What They Did To Me

Posted By on December 16, 2007 at 5:05 pm

I keep saying variations of “the doctors drilled a hole into my skull.” In fact, they did a bit more than that. What follows may be a bit disgusting, but hey, you’re only reading about it. I had it done to me.

Despite the plethora of road accidents — it was a black ice kind of day — we (Mom drove, of course) got to the hospital a few minutes after 7:30 that morning, and let the valet parker take the truck. I’ve never noticed valet parking at a hospital before, but it makes sense.

I plopped into a wheelchair and we headed to the part of the facility where the pre-operative screening is done. We waited for only about three minutes to be called; you’d have thought there was some sort of hurry. The nurse who did the screening had paperwork for me to fill out, and a lot of “are you allergic” and “have you ever” questions for me to answer. Blood was drawn at least once, and then we were off to Radiology, where X-rays were taken of my head. Interestingly, that was the first time since this whole thing began over a year ago that plain old X-rays were taken.

Then we were off to the pre-op waiting room. At Duke, this meant a trip by tram from one building, half a mile to the next. They’re sort of spread out, there.

There were a lot of people at pre-op, waiting for whatever particular doom had summoned them to the hospital that day. Once I’d checked in at the desk, we (still Mom and I) waited with all the other folks, but I was getting pretty uncomfortable; my legs were in a bad way. One of the nurses graciously asked it I’d like to go lay down, so at that point Mom and I parted — I didn’t see her again until well after the operation.

The moment of fate had arrived. It was time to switch out of civvies and into hospital uniform: the standard ill-fitting and all-revealing gown, complete with footies that didn’t come close to covering my size-15s. I was wheeled into the pre-op room, in which there were about a dozen other folks already on gurneys waiting for their respective procedures. I was set up with an IV jack in my hand (no actual drip at that point) and waited.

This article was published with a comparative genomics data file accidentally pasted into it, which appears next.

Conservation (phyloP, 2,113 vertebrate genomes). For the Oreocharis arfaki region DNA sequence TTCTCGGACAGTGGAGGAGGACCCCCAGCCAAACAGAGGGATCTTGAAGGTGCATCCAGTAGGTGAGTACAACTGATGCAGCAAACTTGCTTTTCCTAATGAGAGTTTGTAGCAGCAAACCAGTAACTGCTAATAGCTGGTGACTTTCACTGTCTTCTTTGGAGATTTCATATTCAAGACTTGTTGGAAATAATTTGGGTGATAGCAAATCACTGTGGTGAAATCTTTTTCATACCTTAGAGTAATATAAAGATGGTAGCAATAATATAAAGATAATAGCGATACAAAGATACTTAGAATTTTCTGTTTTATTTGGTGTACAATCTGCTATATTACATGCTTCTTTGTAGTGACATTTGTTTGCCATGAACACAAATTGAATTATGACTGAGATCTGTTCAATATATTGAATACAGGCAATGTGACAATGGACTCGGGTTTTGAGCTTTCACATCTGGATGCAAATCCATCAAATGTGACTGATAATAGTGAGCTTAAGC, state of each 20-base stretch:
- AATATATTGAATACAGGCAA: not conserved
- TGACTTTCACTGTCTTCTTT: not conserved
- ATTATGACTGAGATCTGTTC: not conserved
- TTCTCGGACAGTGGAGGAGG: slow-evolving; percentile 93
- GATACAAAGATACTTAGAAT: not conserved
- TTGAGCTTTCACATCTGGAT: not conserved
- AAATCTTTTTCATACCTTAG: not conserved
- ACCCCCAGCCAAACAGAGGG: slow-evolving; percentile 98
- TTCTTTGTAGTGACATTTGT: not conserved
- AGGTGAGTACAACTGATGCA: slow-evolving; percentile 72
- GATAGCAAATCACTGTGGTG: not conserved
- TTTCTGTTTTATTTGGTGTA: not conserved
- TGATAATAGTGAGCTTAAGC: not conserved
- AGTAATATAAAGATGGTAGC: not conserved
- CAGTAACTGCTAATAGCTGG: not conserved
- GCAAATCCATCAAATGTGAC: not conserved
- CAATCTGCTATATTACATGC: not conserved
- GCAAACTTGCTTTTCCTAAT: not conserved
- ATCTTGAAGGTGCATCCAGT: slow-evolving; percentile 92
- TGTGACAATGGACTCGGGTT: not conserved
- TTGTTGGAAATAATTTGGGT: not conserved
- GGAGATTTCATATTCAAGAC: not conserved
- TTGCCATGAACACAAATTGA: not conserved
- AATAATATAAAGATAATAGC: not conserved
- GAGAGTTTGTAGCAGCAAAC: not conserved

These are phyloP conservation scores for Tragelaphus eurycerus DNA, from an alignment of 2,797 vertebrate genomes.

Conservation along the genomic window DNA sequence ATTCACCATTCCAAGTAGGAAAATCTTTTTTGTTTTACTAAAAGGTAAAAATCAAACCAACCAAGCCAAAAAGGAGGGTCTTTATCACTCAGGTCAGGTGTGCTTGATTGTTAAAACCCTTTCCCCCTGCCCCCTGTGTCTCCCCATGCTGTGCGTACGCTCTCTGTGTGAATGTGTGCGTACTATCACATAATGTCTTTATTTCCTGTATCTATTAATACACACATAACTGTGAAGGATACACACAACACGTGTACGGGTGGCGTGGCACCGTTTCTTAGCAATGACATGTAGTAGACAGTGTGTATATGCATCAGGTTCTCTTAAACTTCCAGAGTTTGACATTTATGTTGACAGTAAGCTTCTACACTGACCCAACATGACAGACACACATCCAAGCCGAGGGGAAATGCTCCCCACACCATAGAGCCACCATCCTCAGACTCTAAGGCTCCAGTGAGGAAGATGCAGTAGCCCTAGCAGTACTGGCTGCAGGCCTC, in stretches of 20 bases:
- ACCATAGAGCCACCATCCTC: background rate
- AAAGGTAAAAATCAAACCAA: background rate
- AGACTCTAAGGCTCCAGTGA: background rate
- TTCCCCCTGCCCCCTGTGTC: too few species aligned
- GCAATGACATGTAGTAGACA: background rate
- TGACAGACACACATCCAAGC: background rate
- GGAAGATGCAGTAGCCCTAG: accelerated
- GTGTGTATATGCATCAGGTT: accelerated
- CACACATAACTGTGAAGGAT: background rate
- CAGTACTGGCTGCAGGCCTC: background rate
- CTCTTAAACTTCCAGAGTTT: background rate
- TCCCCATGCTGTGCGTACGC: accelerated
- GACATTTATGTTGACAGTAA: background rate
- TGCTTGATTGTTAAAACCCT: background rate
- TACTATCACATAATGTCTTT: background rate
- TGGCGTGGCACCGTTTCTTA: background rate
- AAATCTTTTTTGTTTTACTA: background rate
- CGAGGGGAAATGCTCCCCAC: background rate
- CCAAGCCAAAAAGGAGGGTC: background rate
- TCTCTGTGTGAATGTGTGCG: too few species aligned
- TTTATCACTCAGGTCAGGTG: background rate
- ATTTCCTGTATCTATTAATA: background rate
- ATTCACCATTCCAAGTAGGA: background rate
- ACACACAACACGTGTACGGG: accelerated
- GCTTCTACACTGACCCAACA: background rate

The anaesthesiologist dropped by, asked a few questions, had me fill out some paperwork. The surgeon dropped by and drew an X on my head with a magic marker. At least I think it was an X. It might have been a smiley face, for all I know — I’d removed my contacts by then, and in any event I could not (and, amazingly, still cannot) see my own scalp without a mirror.

Suddenly, it was time. A pair of burly orderlies came along, plugged a bag of something into my IV, and wheeled me off to the O.R. In under a minute I was on the operating table with a mask on my face being asked to take four deep breaths. I managed two before the lights went out.

This is where I would describe the procedure in minute detail, if I’d actually witnessed any of it. [Update: see my followup post.] The macro details, I can tell you about.

The shunt was installed above my right eye, at about the “one o’clock” position above my forehead. I haven’t actually seen one, but it’s a piece of hardware that feels like it’s maybe 3″ x 0.75″. The big part is under the skin, flat against the outside of the skull; some smaller bits go inside the skull. The shunt is magnetically adjustable; they can increase or decrease the flow rate as needed without opening me up again. In case they ever need it, there’s a facility for the extraction of cerebro-spinal fluid via syringe through the shunt.